The Canadian Press describes the problem that arose when an Ontario woman attempted to trade in her vehicle: the car dealer refused to pay her because the Ministry of Government and Consumer Services had entered a lien against it - in the name of Fred and Pebbles Flintstone, who live on Yellow Brick Road. Investigating the 75-year-old woman's case, her member of the Ontario parliament, Randy Hillier, determined that a technician working with the ministry had used these cartoon characters' names alongside valid vehicle identification numbers during system testing. Of this decision and the nine-month process of rectifying the matter, Hillier said: 'I thought I'd seen every imaginable government incompetence.' He added that it should have been obvious that the lien was bogus, since 'everyone knows Fred Flintstone drives a foot-mobile not a 2006 Chevy Uplander'.
Greece's Kathimerini newspaper reports on the theft of a lorry containing 33 palletfuls of PlayStation consoles from a business in Aspropyrgos. Investigators concluded that the culprits were probably a gang who specialise in stealing company safes, who had been responsible for 145 armed robberies of businesses. Although the gang used several hideouts, fake licence plates, and hundreds of mobile phones, one of them also decided to use one of the stolen PlayStations, at his home the next day. Sony and local ISPs narrowed down the location, and soon 15 members of the gang were arrested.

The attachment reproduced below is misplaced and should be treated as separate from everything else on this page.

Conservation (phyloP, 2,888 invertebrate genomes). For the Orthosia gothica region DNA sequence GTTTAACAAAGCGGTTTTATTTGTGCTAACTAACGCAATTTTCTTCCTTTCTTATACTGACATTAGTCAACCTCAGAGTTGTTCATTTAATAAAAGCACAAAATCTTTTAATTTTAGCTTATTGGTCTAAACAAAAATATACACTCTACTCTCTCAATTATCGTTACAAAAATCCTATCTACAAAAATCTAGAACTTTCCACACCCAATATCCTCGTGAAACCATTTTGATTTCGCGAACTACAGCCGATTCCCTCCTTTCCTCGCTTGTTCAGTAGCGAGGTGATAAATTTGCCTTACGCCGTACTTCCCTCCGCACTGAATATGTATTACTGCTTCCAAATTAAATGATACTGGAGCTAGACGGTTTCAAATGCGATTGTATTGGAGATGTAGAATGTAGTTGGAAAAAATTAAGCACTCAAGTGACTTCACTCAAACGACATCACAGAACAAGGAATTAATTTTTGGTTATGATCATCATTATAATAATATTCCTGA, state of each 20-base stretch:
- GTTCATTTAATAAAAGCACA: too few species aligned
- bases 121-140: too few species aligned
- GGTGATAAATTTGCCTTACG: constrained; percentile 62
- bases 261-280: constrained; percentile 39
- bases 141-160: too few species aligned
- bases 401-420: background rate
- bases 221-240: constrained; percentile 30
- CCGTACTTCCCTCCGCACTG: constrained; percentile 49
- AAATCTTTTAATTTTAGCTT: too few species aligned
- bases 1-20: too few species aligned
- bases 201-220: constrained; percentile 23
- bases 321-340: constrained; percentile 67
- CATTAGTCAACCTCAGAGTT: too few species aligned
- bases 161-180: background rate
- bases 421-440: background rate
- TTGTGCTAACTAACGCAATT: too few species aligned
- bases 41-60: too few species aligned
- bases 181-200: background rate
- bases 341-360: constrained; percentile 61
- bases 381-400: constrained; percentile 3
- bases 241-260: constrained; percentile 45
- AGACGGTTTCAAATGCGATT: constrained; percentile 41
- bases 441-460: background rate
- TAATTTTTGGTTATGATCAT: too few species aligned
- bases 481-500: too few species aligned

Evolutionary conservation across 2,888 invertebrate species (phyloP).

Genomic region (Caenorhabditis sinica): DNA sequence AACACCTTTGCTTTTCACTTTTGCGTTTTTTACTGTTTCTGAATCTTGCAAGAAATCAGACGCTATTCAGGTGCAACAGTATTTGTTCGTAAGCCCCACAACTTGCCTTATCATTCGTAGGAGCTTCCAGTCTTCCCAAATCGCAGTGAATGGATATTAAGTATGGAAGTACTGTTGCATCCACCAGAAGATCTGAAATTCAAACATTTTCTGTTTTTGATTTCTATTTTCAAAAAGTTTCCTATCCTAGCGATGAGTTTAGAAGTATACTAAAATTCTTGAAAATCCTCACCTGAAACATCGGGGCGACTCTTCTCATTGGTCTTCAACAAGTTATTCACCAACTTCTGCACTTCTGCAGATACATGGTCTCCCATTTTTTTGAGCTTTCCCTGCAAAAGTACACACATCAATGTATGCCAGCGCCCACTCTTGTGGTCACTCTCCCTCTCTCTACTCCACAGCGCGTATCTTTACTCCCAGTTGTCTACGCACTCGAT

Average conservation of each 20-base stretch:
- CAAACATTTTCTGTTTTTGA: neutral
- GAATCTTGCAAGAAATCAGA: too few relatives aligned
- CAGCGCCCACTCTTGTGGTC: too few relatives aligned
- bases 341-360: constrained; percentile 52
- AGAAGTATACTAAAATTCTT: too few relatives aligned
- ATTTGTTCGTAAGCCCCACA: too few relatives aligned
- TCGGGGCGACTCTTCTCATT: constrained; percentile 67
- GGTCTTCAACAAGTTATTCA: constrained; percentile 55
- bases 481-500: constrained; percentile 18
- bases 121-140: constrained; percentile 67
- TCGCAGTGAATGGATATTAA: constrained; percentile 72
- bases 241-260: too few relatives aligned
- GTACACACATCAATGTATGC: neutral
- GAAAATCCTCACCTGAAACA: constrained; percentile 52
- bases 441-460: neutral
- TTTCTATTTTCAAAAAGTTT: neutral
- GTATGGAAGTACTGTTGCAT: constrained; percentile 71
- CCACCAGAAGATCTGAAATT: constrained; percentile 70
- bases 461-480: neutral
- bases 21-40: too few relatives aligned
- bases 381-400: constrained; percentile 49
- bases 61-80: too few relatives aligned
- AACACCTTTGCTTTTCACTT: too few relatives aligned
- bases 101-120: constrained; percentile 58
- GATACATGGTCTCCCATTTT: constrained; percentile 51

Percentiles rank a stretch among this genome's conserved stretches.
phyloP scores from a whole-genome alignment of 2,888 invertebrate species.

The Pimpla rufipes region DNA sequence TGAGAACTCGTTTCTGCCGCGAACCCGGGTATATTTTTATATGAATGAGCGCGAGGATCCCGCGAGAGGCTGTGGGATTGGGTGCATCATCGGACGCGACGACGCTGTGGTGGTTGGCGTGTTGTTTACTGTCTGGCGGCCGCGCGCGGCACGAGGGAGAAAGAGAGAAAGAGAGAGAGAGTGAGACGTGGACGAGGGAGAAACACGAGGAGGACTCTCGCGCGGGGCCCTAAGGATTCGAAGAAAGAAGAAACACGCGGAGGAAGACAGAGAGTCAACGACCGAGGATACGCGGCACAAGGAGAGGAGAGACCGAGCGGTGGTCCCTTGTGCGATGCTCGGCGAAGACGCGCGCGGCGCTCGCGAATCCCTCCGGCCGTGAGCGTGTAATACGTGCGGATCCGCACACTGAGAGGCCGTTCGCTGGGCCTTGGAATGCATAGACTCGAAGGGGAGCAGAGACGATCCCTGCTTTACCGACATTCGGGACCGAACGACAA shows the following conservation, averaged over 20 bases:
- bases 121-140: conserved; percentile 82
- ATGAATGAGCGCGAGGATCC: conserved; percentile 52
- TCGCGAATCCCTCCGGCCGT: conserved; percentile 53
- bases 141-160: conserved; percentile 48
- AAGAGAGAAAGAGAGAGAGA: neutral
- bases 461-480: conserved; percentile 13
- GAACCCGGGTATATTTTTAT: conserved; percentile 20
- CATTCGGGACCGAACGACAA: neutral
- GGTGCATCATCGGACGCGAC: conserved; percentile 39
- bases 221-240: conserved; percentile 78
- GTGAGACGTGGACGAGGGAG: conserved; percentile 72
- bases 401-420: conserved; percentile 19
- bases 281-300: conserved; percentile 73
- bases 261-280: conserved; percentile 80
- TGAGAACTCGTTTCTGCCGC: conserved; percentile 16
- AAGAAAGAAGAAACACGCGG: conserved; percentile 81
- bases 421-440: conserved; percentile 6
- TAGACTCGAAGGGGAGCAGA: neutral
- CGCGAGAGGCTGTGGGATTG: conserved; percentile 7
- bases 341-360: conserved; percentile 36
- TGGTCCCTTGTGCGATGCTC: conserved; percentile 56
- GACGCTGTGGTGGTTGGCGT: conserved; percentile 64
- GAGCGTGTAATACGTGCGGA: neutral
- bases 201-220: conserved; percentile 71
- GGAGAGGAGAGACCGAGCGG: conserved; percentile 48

The proprietor of a topless cleaning service has been arrested for stealing what the Bangor, Maine, police termed 'garments that would fully cover, support, and contain much of what her business title promised her customers'. Dick Polk arrested the owner of Topless Cleaning, who faces charges of shoplifting and violating bail conditions. The police noted that when the stolen underwear was recovered, no cleaning supplies were in evidence.
On his 89th birthday, Florida's Robert Dreyer went for a drive in the town of Viera. While doing so, he veered off the road, and his car hit a fire hydrant. Unhurt, he stepped out of the vehicle to check on the damage, at which point the ground gave way beneath him. Dreyer fell into the resulting hole, which was 1.5-2 m deep, and ended up beneath his car. The water pressure delayed efforts to reach him, and he died.
Also in Florida, we have a man from Putnam County who decided - with the aid of alcohol - to play around with a rattlesnake. According to a friend who witnessed the proceedings, the eastern diamondback remained calm until the man leant in to kiss it. Our misadventurer, whose name has not been released, suffered a bite to the tongue and had to be airlifted to a local hospital, where he was listed as being in critical condition.